David turned to look out the window. “Emily.” He stopped, uncertain as to what he wanted to say.

She began again and he raised his hand for silence. The clock on the wall was loud in the stillness.

Finally, he turned back to her. “Yes, I accept.  It will make things easier for me, no question about that.”

“I remember, how good friends we’ve been, you and Linda and Mark and I, and the children…”

David managed a smile. “And now you’re being a good friend again.” He cupped her face, gently. “Everyone should have such good people in their lives.”

“Oh, David…” Emily’s eyes filled with tears.

“Now, now.” He hugged her gently and patted her on the back, almost as a child.

She pulled herself together and stepped away, fumbling in her purse. She slid the checkbook and pen out, took one of the chairs in front of the desk and wrote firmly.

David was reluctant to take the check, so she sat it on the desk and stood. On the way out the door, Emily turned suddenly.  “David, this will make things right for you, yes? You won’t… you’ll be all right?”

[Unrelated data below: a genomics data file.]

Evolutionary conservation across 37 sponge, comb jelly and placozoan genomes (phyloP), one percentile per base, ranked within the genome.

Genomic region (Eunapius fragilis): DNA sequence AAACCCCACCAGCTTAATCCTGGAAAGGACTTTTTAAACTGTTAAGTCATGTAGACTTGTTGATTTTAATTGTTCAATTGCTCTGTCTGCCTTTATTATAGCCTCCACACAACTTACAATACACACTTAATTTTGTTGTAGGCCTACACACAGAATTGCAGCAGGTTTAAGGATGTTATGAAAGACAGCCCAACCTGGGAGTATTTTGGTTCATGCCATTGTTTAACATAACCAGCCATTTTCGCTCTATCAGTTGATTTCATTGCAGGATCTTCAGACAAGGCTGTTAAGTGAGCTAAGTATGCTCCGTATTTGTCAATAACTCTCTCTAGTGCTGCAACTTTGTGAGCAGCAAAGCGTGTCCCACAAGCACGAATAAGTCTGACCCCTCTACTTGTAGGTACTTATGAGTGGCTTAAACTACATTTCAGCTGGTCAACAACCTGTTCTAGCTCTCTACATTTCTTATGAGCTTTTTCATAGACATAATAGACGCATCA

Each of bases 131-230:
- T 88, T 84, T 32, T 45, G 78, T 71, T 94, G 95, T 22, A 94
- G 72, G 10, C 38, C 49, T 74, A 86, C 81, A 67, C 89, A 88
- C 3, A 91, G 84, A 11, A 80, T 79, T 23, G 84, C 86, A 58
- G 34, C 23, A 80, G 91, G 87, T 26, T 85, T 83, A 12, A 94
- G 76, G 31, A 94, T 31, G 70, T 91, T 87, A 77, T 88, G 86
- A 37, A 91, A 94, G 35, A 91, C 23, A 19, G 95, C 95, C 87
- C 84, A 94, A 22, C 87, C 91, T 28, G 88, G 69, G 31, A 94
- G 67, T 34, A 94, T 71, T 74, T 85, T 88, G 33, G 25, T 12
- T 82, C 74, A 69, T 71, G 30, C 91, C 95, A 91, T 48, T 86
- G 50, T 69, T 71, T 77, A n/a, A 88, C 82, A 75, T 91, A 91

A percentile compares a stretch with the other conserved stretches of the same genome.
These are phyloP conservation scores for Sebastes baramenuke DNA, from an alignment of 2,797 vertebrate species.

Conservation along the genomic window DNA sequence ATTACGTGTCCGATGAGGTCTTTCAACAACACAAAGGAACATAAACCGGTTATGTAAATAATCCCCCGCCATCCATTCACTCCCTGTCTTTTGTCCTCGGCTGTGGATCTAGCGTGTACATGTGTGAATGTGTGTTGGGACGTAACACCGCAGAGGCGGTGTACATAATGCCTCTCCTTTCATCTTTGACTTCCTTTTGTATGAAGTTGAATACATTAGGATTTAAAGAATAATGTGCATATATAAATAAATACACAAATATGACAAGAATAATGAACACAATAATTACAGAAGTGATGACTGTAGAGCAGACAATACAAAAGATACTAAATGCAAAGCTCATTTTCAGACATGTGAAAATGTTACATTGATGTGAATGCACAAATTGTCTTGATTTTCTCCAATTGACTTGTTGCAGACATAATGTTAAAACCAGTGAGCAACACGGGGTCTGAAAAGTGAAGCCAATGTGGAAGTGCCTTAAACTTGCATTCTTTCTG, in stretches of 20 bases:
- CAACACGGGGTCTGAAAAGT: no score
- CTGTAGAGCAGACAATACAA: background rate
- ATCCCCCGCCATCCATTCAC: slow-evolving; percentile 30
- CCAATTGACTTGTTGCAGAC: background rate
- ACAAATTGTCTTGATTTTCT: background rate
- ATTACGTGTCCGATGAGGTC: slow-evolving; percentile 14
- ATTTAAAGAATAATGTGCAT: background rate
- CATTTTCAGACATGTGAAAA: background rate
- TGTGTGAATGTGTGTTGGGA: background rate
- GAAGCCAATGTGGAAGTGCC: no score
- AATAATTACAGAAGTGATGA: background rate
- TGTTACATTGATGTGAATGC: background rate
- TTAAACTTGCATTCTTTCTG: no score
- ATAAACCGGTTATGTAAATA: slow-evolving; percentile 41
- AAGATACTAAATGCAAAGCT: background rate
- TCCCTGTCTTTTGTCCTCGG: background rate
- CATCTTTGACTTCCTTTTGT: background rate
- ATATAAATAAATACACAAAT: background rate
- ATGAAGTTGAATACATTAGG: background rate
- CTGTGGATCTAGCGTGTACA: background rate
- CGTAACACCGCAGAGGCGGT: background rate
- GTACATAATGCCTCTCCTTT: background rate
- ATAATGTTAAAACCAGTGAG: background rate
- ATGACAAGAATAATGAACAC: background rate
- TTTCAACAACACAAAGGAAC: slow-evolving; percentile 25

He smiled and nodded.  “Yes, my dear. This makes everything all right.”

She relaxed, nodded and turned to go.

After David heard the door close, he picked up the check and looked at it for a long time. He walked around his desk and took an envelope from a drawer and put the check in it.

“I couldn’t have done it otherwise, couldn’t have left Linda and Evvie with the debts,  but now…”

He laid the envelope on the corner of his desk and opened another drawer.

———-

Emily waited in the lobby for the elevator. Dear David. I was so afraid he’d … take another way out. Now, it should be all right. The elevator doors opened.

As the elevator closed and began to move, she heard the gunshot and began to cry.

When the Sky Was Blue – #FridayFlash

Michael shifted impatiently as his mom steadied the gyrocycle above the parking space. A rather blank, empty smile came over her face, and Michael understood.  The Proctors were everywhere and where they weren’t, there was always a Neighbor who would be happy to tell the Proctors about any dissatisfaction.  It was better to be seen smiling.